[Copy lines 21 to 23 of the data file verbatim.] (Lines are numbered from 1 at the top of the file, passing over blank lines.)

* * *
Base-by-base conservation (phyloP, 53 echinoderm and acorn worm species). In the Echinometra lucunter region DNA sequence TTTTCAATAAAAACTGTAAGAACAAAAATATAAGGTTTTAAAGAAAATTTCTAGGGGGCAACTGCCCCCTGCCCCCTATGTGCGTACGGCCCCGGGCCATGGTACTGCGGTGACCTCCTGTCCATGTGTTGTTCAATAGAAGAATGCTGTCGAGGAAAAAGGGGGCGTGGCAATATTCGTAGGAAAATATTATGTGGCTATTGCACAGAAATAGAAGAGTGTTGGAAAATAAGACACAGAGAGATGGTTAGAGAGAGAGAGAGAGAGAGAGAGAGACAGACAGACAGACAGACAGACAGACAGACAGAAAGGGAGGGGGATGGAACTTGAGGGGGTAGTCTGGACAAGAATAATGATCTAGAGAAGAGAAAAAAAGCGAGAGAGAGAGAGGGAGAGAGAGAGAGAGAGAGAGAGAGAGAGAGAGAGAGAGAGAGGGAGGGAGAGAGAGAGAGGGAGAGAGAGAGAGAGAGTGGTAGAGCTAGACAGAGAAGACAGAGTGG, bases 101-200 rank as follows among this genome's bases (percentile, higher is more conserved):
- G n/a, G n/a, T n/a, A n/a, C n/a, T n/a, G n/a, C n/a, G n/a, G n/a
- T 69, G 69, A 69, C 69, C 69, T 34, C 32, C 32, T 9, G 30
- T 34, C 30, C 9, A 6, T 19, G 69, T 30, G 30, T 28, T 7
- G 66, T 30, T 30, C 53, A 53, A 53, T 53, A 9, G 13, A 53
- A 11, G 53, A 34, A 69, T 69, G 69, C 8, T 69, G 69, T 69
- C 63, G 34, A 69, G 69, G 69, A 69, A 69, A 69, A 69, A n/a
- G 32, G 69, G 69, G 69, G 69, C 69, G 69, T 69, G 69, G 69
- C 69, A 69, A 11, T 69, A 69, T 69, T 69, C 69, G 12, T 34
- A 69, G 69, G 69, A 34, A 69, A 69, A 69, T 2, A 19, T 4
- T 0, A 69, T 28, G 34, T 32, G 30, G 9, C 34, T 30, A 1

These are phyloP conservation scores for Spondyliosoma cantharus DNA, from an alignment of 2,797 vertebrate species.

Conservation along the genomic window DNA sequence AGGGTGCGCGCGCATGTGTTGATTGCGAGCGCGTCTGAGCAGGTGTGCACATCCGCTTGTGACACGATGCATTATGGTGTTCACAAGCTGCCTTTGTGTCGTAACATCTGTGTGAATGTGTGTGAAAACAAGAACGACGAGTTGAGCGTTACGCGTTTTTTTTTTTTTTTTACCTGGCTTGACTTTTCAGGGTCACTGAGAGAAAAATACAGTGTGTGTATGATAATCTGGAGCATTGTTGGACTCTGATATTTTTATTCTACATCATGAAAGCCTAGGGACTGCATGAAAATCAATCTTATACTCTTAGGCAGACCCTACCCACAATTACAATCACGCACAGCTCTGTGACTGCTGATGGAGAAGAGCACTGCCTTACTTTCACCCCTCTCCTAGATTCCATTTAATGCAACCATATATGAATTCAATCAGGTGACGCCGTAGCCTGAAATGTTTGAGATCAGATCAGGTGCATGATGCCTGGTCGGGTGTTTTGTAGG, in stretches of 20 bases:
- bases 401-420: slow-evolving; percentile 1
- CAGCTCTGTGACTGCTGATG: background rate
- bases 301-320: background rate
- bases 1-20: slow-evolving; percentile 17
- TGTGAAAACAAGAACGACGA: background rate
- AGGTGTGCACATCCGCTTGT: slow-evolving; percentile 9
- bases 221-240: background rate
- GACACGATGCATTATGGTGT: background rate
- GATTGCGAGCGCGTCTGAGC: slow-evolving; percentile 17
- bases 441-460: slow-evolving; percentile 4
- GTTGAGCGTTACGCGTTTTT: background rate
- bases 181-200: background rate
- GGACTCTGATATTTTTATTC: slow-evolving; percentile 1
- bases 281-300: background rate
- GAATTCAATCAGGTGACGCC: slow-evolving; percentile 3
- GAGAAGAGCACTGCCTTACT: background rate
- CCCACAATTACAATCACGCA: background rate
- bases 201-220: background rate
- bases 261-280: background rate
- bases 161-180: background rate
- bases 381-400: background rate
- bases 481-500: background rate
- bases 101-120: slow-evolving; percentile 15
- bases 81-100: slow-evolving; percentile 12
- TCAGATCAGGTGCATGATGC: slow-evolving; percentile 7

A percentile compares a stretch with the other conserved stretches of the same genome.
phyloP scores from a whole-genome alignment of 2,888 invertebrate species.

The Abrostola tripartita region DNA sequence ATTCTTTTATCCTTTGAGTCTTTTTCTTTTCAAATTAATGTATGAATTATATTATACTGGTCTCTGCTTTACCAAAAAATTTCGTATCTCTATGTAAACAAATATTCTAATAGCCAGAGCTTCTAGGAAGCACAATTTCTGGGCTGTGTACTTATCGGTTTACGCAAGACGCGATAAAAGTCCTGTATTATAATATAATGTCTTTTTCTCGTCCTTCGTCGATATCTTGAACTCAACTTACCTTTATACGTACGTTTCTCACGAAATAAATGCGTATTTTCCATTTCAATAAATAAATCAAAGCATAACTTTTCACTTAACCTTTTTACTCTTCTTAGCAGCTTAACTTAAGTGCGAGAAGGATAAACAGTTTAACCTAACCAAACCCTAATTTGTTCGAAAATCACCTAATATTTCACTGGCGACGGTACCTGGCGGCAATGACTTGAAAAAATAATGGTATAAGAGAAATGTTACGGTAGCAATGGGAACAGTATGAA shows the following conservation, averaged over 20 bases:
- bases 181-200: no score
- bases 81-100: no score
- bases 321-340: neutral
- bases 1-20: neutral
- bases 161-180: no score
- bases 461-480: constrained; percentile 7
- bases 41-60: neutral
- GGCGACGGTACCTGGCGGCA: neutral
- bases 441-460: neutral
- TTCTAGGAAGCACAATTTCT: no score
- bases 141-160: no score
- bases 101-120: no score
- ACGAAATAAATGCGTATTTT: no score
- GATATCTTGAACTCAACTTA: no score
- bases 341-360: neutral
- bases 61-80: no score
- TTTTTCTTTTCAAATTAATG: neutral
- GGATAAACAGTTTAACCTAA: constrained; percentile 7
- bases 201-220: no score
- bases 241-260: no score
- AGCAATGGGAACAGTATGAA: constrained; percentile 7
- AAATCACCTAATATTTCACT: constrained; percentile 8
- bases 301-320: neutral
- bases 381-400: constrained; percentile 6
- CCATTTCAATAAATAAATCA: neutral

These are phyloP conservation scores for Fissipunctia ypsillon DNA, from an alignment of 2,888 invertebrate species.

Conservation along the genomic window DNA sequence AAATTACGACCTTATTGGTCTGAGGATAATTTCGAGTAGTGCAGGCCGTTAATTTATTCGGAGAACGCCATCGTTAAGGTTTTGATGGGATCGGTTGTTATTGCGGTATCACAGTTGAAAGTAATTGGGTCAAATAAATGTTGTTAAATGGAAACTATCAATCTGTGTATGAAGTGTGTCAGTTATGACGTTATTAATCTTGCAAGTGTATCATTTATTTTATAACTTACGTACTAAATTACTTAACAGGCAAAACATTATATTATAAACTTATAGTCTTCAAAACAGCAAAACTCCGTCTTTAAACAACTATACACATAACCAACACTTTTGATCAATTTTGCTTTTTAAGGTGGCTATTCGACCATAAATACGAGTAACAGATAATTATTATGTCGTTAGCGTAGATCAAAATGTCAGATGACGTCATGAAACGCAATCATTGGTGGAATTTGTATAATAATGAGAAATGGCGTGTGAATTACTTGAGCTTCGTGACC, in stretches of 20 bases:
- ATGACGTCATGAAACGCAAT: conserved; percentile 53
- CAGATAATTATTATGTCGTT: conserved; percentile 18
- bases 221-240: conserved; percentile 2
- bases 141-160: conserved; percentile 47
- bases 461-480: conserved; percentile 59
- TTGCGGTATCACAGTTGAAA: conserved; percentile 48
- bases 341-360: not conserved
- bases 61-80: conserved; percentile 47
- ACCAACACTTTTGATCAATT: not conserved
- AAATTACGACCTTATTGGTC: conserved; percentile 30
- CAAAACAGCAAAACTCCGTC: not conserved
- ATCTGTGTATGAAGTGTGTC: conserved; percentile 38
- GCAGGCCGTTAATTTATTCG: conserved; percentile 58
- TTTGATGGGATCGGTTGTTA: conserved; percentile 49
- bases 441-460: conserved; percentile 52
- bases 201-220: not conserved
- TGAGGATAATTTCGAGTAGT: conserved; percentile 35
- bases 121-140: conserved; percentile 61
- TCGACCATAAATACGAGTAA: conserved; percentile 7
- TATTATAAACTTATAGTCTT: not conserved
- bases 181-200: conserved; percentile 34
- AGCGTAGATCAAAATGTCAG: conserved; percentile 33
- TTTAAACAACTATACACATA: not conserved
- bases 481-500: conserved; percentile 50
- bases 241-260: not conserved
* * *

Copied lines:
- GACACGATGCATTATGGTGT: background rate
- GATTGCGAGCGCGTCTGAGC: slow-evolving; percentile 17
- bases 441-460: slow-evolving; percentile 4